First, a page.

If you happen to be suffering from adrenal fatigue this will create an artificial boost in your stress hormone, known as cortisol. Cortisol in turn will most likely boost your insulin levels. If you don’t know, high insulin levels are VERY bad if you are wanting to lose body weight. I then realised all that great low carb eating I had been doing may also down the drain. That’s a bit of a double whammy!
Another thing I have found in my search is that too much exercise can cause inflammation in the body. That doesn’t sound good at all! Now if you continue to exercise in this state, this will create a compounding effect and the inflammation will just continue to hang around. That sounds ridiculous! They have even dubbed it chronic cardio syndrome.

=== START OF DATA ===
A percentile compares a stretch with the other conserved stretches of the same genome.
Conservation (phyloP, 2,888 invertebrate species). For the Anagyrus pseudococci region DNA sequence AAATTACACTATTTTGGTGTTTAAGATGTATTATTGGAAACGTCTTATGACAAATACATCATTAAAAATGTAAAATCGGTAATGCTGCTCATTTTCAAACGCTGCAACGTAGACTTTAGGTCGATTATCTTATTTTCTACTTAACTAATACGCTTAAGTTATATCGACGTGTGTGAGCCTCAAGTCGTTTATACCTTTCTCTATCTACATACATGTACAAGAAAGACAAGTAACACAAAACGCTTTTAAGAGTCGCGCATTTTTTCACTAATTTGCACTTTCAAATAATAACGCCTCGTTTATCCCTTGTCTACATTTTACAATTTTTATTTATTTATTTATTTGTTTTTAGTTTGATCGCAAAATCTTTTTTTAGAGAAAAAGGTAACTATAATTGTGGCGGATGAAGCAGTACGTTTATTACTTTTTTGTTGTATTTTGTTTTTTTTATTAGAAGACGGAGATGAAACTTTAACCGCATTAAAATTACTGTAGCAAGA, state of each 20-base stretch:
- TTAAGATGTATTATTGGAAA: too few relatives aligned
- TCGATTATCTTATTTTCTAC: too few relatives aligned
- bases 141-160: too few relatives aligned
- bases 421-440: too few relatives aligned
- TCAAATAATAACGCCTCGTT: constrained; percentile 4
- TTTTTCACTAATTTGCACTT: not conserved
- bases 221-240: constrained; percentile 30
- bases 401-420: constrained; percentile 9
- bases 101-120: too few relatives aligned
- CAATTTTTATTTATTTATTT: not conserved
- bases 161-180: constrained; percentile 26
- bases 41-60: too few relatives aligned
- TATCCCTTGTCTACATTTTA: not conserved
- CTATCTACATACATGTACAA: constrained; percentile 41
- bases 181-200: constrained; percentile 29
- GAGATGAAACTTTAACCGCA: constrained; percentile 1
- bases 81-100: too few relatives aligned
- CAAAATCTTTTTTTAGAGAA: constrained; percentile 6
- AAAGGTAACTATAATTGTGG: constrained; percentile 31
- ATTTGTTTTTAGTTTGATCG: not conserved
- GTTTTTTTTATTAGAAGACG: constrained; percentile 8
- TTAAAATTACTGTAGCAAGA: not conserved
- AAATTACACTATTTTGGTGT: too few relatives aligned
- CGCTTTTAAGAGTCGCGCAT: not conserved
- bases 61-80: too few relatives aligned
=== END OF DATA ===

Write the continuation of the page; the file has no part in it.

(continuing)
After consuming all this info I feel conflicted to be honest. At first I was feeling sorry for myself and thinking I’ve been doing it wrong. Was it possible I haven’t allowed my body to heal from all the hard work outs I was doing? In the end I realised I was just falling down a tunnel of excuses. Yes I had put on weight on a scale but other indicators say the work was paying off. The belt, the feedback from other people.
The problem with the notion of too much exercise is that I have set my self a goal of hitting 100,000 steps a week. With the goal of hitting a target of 5 million steps in a year. After reading the very inspirational book Can’t Hurt Me by David Goggins, I feel like I was just pissing and moaning like 5 year old boy and entering a bit of a victim mindset. So I just cut that thought train off right there and decided, fuck it! Time to stay hard and push through. I’ll just take the weight gain as a side effect.
What does this all mean?